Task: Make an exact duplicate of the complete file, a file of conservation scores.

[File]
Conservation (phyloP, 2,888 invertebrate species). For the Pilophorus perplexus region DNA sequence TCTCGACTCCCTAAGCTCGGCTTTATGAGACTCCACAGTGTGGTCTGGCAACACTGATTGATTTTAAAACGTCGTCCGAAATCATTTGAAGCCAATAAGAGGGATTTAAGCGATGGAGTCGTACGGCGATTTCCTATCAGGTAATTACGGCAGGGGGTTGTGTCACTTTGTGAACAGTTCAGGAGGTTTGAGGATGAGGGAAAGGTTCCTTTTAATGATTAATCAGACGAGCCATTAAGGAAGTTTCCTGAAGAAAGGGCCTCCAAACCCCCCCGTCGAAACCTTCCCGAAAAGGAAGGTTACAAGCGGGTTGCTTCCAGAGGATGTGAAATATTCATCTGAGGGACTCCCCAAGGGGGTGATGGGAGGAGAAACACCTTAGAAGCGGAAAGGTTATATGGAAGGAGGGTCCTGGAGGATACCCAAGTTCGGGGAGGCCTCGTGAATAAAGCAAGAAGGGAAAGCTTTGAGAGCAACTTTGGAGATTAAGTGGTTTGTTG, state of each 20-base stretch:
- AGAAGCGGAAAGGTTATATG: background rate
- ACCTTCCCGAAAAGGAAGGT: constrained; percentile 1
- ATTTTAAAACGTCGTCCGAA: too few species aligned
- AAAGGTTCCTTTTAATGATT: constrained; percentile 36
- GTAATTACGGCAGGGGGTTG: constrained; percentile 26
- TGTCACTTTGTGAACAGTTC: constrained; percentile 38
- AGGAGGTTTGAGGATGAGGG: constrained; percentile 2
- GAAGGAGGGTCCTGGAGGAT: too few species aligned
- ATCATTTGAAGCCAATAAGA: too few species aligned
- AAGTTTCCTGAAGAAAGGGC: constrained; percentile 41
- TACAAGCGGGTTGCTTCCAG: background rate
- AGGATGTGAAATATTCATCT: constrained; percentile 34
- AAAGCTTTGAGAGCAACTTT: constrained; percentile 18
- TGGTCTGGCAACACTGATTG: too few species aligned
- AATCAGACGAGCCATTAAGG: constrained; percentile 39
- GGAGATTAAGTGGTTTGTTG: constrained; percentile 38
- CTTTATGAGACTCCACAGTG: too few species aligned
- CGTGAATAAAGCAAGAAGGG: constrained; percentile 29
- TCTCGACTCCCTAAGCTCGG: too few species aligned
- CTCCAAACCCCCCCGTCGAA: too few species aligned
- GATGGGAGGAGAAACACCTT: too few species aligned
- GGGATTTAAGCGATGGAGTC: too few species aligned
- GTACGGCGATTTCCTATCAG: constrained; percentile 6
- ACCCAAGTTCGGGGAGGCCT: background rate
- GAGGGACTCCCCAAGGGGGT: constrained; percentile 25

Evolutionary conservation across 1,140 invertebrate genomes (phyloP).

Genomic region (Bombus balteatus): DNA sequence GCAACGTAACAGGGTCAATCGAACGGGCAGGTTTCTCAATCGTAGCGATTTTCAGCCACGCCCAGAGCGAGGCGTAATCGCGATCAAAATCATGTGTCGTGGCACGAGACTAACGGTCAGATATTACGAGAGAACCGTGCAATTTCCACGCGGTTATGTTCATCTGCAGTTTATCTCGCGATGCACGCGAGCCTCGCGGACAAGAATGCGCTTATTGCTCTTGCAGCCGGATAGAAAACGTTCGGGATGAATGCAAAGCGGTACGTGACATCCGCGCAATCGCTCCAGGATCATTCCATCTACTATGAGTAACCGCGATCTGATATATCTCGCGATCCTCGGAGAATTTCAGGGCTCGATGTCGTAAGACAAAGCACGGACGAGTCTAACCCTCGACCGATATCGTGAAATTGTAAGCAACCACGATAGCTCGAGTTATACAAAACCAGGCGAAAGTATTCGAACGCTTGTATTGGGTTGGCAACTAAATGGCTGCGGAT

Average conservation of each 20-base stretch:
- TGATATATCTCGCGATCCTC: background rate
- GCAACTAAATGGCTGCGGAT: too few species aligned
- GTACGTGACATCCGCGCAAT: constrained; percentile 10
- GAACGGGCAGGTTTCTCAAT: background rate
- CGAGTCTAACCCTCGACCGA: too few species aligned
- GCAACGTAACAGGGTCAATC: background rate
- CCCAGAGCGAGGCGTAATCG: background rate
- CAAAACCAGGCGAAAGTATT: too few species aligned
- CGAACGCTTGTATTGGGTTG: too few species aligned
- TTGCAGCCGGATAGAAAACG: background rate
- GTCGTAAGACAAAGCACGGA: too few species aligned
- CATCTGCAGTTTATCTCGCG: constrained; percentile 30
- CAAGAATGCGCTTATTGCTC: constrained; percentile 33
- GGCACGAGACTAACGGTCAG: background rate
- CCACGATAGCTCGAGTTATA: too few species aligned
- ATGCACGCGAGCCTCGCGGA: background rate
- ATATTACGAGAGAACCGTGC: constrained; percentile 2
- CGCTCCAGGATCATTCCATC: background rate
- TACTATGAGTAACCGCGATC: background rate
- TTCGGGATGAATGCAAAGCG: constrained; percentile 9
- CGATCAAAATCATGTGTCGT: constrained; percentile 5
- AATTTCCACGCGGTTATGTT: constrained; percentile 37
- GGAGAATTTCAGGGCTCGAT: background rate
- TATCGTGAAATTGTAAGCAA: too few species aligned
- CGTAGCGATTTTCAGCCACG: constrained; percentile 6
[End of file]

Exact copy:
Conservation (phyloP, 2,888 invertebrate species). For the Pilophorus perplexus region DNA sequence TCTCGACTCCCTAAGCTCGGCTTTATGAGACTCCACAGTGTGGTCTGGCAACACTGATTGATTTTAAAACGTCGTCCGAAATCATTTGAAGCCAATAAGAGGGATTTAAGCGATGGAGTCGTACGGCGATTTCCTATCAGGTAATTACGGCAGGGGGTTGTGTCACTTTGTGAACAGTTCAGGAGGTTTGAGGATGAGGGAAAGGTTCCTTTTAATGATTAATCAGACGAGCCATTAAGGAAGTTTCCTGAAGAAAGGGCCTCCAAACCCCCCCGTCGAAACCTTCCCGAAAAGGAAGGTTACAAGCGGGTTGCTTCCAGAGGATGTGAAATATTCATCTGAGGGACTCCCCAAGGGGGTGATGGGAGGAGAAACACCTTAGAAGCGGAAAGGTTATATGGAAGGAGGGTCCTGGAGGATACCCAAGTTCGGGGAGGCCTCGTGAATAAAGCAAGAAGGGAAAGCTTTGAGAGCAACTTTGGAGATTAAGTGGTTTGTTG, state of each 20-base stretch:
- AGAAGCGGAAAGGTTATATG: background rate
- ACCTTCCCGAAAAGGAAGGT: constrained; percentile 1
- ATTTTAAAACGTCGTCCGAA: too few species aligned
- AAAGGTTCCTTTTAATGATT: constrained; percentile 36
- GTAATTACGGCAGGGGGTTG: constrained; percentile 26
- TGTCACTTTGTGAACAGTTC: constrained; percentile 38
- AGGAGGTTTGAGGATGAGGG: constrained; percentile 2
- GAAGGAGGGTCCTGGAGGAT: too few species aligned
- ATCATTTGAAGCCAATAAGA: too few species aligned
- AAGTTTCCTGAAGAAAGGGC: constrained; percentile 41
- TACAAGCGGGTTGCTTCCAG: background rate
- AGGATGTGAAATATTCATCT: constrained; percentile 34
- AAAGCTTTGAGAGCAACTTT: constrained; percentile 18
- TGGTCTGGCAACACTGATTG: too few species aligned
- AATCAGACGAGCCATTAAGG: constrained; percentile 39
- GGAGATTAAGTGGTTTGTTG: constrained; percentile 38
- CTTTATGAGACTCCACAGTG: too few species aligned
- CGTGAATAAAGCAAGAAGGG: constrained; percentile 29
- TCTCGACTCCCTAAGCTCGG: too few species aligned
- CTCCAAACCCCCCCGTCGAA: too few species aligned
- GATGGGAGGAGAAACACCTT: too few species aligned
- GGGATTTAAGCGATGGAGTC: too few species aligned
- GTACGGCGATTTCCTATCAG: constrained; percentile 6
- ACCCAAGTTCGGGGAGGCCT: background rate
- GAGGGACTCCCCAAGGGGGT: constrained; percentile 25

Evolutionary conservation across 1,140 invertebrate genomes (phyloP).

Genomic region (Bombus balteatus): DNA sequence GCAACGTAACAGGGTCAATCGAACGGGCAGGTTTCTCAATCGTAGCGATTTTCAGCCACGCCCAGAGCGAGGCGTAATCGCGATCAAAATCATGTGTCGTGGCACGAGACTAACGGTCAGATATTACGAGAGAACCGTGCAATTTCCACGCGGTTATGTTCATCTGCAGTTTATCTCGCGATGCACGCGAGCCTCGCGGACAAGAATGCGCTTATTGCTCTTGCAGCCGGATAGAAAACGTTCGGGATGAATGCAAAGCGGTACGTGACATCCGCGCAATCGCTCCAGGATCATTCCATCTACTATGAGTAACCGCGATCTGATATATCTCGCGATCCTCGGAGAATTTCAGGGCTCGATGTCGTAAGACAAAGCACGGACGAGTCTAACCCTCGACCGATATCGTGAAATTGTAAGCAACCACGATAGCTCGAGTTATACAAAACCAGGCGAAAGTATTCGAACGCTTGTATTGGGTTGGCAACTAAATGGCTGCGGAT

Average conservation of each 20-base stretch:
- TGATATATCTCGCGATCCTC: background rate
- GCAACTAAATGGCTGCGGAT: too few species aligned
- GTACGTGACATCCGCGCAAT: constrained; percentile 10
- GAACGGGCAGGTTTCTCAAT: background rate
- CGAGTCTAACCCTCGACCGA: too few species aligned
- GCAACGTAACAGGGTCAATC: background rate
- CCCAGAGCGAGGCGTAATCG: background rate
- CAAAACCAGGCGAAAGTATT: too few species aligned
- CGAACGCTTGTATTGGGTTG: too few species aligned
- TTGCAGCCGGATAGAAAACG: background rate
- GTCGTAAGACAAAGCACGGA: too few species aligned
- CATCTGCAGTTTATCTCGCG: constrained; percentile 30
- CAAGAATGCGCTTATTGCTC: constrained; percentile 33
- GGCACGAGACTAACGGTCAG: background rate
- CCACGATAGCTCGAGTTATA: too few species aligned
- ATGCACGCGAGCCTCGCGGA: background rate
- ATATTACGAGAGAACCGTGC: constrained; percentile 2
- CGCTCCAGGATCATTCCATC: background rate
- TACTATGAGTAACCGCGATC: background rate
- TTCGGGATGAATGCAAAGCG: constrained; percentile 9
- CGATCAAAATCATGTGTCGT: constrained; percentile 5
- AATTTCCACGCGGTTATGTT: constrained; percentile 37
- GGAGAATTTCAGGGCTCGAT: background rate
- TATCGTGAAATTGTAAGCAA: too few species aligned
- CGTAGCGATTTTCAGCCACG: constrained; percentile 6